October 2018Volume 29Number 1PDF icon PDF version (for best printing)

Five courtroom tips for new lawyers

Welcome to the legal profession. You’ve been sworn-in, and now it’s time to embark on your new career. Here are five tips that will help you navigate the courtroom:

1. Know your judge

When a case is filed, it’s usually assigned to a judge. In Cook County, law division cases are initially assigned to a motion judge. Some judges issue standing orders. Standing orders contain information relating to courtroom procedures for a specific judge. You can search the court’s website for judges’ standing orders.

I started my career as prosecutor, and I was assigned to various judges over extended periods of time. Appearing before the same judge daily allowed me to learn more about how judges run their courtrooms differently.

In your spare time, consider going into a courtroom and observing a hearing, trial, or status call. Recently, Judge Lyons (Cook County Circuit Court Judge-Law Division) hosted a lunch and learn program for young lawyers. Judge Lyons offered tips on practicing in his courtroom. Check the ISBA’s website for upcoming events/CLEs in which judges are involved. Get to know your judge before appearing before him/her.

2. Be kind to the clerk

Tip number two may seem obvious, but being rude to a court clerk is unacceptable. If a court clerk is not happy with your conduct, he/she can make it difficult to practice in that particular courtroom. For example, your cases can always be called up last, which can mean spending extra time away from the office. As a professional, it’s important to treat others with respect. It’s easy to be kind to the court clerk.

3. Be prepared

You should review your file(s) prior to appearing at a hearing, trial, etc. It can be a waste of the court’s time if an attorney appears before a judge, and is unable to answer basic questions regarding a case.

If you are covering a case for another attorney, find out the status of the case, and be prepared to let the court know what’s happening with the case. I’ve assisted other lawyers by covering court calls, and I try to get as much information as possible about the case that is being covered.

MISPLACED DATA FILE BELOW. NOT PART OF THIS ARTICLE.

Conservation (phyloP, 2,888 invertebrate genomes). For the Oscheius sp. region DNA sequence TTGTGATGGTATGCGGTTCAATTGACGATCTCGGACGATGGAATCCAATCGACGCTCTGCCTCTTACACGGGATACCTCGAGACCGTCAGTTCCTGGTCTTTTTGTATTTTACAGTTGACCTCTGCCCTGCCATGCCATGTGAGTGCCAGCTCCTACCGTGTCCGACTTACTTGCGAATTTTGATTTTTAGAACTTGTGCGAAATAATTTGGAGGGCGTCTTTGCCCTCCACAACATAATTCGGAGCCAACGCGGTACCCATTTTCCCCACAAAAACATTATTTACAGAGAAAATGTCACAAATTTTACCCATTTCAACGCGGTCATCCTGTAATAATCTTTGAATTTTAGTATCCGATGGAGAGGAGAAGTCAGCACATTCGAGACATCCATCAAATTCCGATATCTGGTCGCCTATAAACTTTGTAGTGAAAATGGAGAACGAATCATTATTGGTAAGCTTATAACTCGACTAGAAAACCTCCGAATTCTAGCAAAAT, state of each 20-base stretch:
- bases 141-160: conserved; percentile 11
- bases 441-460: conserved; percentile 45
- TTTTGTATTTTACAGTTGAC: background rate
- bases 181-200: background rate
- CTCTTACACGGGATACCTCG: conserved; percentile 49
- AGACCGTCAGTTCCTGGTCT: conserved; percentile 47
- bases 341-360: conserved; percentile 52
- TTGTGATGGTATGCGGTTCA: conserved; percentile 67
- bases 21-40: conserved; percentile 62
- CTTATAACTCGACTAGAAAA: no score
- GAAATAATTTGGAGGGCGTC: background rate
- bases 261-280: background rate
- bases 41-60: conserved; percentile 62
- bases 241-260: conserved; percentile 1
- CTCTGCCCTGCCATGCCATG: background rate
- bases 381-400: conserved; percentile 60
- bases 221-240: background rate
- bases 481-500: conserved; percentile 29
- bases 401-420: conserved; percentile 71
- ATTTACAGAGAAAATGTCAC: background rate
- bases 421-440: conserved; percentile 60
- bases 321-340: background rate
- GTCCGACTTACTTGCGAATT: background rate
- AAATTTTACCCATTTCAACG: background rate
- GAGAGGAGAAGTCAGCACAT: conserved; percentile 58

Additionally, a failure to prepare can have a negative impact on your reputation. Make sure you are prepared at all times.

4. Find a mentor

A legal mentor can help you navigate your new career. If you find a mentor in your practice area, this person may have experienced many of the issues you may be juggling. A mentor can give you courtroom tips, and discuss trial techniques with you. It can be helpful to bounce ideas off of a more experienced lawyer.

The ISBA offers a Lawyer-to-Lawyer Mentoring program. You can find more information about the program at https://www.isba.org/mentoring.

5. Conduct legal research

After three years of law school, you’ve passed the bar examination, and you’re ready to jump right into practicing law. There are publications available regarding trial techniques that can be helpful prior to trial. I’ve found Trial Techniques by Thomas Mauet to be helpful prior to trial.

Some of the Illinois Supreme Court and Illinois Appellate Court opinions are online for your review. As a solo practitioner, I found the Illinois Institute for Continuing Legal Education (IICLE) publications to be very informative. Be sure to conduct legal research prior to a hearing or trial. ISBA members can access FastCase free of charge. Westlaw Next is also a great resource. Conducting legal research allows you to stay up-to-date on legal trends.

Jameika Mangum is a solo practitioner and owner of The Mangum Law Firm, LLC. Mangum is a former prosecutor who has prosecuted cases in Illinois and New Mexico. Mangum practices personal injury and criminal law. In her spare time, Mangum enjoys traveling and spending time with her family.

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